Doug Melton: Renewable Bodies
Doug Melton: It’s what I see as a new era of medicine based in regenerative biology. It starts from the fact, the amazing fact, that all of the cells in the body have this potential to make other kinds of cells. This has led to the discovery of human embryonic stem cells and other stem cells, which we’d now like to use to replace tissue and body parts and use to understand the root causes of disease.
I think you’ll see soon that that will also lead to the possibility of a healthier life, what I call healthy aging, where we’re not trying to fix you because you’ve had some disease or injury, but rather just replenish your body to maintain its young and vibrant state. This will inevitably lead to the possibility of changing our bodies in a way that was previously unimaginable.
There are two areas of great importance in scientific research today, namely the health of our planet, and the health of our bodies. Doug Melton explores the latter, regenerative biology, in his Floating University lecture.
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The Oxfam report prompted Anand Giridharadas to tweet: "Don't be Pinkered into everything's-getting-better complacency."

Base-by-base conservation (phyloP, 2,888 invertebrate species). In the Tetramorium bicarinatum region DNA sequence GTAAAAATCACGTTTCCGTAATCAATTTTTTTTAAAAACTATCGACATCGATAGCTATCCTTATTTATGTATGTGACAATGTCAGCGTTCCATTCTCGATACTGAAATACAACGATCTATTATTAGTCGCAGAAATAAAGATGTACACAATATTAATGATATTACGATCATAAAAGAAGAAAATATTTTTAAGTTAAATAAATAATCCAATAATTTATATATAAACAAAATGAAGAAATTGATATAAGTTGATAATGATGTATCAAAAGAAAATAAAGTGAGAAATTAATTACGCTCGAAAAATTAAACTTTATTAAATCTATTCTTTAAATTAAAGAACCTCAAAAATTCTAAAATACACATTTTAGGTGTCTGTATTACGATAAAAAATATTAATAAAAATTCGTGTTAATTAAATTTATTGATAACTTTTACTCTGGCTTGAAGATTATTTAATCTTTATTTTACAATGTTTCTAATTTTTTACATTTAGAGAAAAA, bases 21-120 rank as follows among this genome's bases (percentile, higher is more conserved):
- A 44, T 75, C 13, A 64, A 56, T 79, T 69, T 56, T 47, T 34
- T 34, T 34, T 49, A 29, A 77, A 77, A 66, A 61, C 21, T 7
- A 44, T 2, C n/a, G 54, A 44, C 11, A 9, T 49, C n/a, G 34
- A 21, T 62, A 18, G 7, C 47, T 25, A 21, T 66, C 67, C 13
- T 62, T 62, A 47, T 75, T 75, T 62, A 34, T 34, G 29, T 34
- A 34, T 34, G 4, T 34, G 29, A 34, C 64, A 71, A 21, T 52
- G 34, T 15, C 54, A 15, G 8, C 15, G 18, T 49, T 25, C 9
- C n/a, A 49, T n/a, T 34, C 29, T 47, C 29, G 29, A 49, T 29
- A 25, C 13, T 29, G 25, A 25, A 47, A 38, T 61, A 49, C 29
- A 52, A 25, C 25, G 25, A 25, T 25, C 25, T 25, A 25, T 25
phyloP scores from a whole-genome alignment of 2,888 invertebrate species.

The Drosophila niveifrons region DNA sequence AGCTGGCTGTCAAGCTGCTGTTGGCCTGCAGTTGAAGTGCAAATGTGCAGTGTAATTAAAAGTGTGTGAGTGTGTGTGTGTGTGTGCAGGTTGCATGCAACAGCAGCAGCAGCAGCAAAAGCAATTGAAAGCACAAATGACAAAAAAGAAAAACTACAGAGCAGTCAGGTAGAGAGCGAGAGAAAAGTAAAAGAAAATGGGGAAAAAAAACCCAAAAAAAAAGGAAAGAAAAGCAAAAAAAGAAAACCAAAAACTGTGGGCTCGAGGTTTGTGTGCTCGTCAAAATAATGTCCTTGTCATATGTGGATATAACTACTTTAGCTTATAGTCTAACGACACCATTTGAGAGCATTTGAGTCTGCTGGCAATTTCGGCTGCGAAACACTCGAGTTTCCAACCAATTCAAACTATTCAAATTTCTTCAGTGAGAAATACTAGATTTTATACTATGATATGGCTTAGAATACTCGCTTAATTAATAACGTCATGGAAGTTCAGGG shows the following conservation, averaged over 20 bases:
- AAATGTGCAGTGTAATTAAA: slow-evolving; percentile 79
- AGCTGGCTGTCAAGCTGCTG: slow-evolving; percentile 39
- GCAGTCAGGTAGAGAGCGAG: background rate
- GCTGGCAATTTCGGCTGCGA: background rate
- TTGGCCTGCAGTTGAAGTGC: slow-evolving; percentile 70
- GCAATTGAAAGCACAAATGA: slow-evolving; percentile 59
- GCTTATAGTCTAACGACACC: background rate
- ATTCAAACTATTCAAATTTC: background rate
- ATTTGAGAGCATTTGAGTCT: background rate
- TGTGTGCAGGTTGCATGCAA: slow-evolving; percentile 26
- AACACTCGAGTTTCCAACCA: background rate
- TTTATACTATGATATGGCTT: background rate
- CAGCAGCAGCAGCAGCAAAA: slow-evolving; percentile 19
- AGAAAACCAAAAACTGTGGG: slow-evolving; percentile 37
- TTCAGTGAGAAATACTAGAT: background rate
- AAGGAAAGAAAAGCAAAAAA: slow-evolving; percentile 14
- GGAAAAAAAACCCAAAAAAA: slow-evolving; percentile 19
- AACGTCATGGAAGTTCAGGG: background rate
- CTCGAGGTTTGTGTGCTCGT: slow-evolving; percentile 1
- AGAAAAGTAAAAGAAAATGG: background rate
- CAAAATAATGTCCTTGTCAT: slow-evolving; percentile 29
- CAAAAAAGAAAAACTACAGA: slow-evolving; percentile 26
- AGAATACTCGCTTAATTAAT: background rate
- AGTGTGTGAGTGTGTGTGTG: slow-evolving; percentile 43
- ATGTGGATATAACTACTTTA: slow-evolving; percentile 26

- A new report by Oxfam argues that wealth inequality is causing poverty and misery around the world.
- In the last year, the world's billionaires saw their wealth increase by 12%, while the poorest 3.8 billion people on the planet lost 11% of their wealth.
- The report prompted Anand Giridharadas to tweet: "Don't be Pinkered into everything's-getting-better complacency." We explain what Steven Pinker's got to do with it.
Evolution doesn't clean up after itself very well.
- An evolutionary biologist got people swapping ideas about our lingering vestigia.
- Basically, this is the stuff that served some evolutionary purpose at some point, but now is kind of, well, extra.
- Here are the six traits that inaugurated the fun.
- Facebook and Google began as companies with supposedly noble purposes.
- Creating a more connected world and indexing the world's information: what could be better than that?
- But pressure to return value to shareholders came at the expense of their own users.
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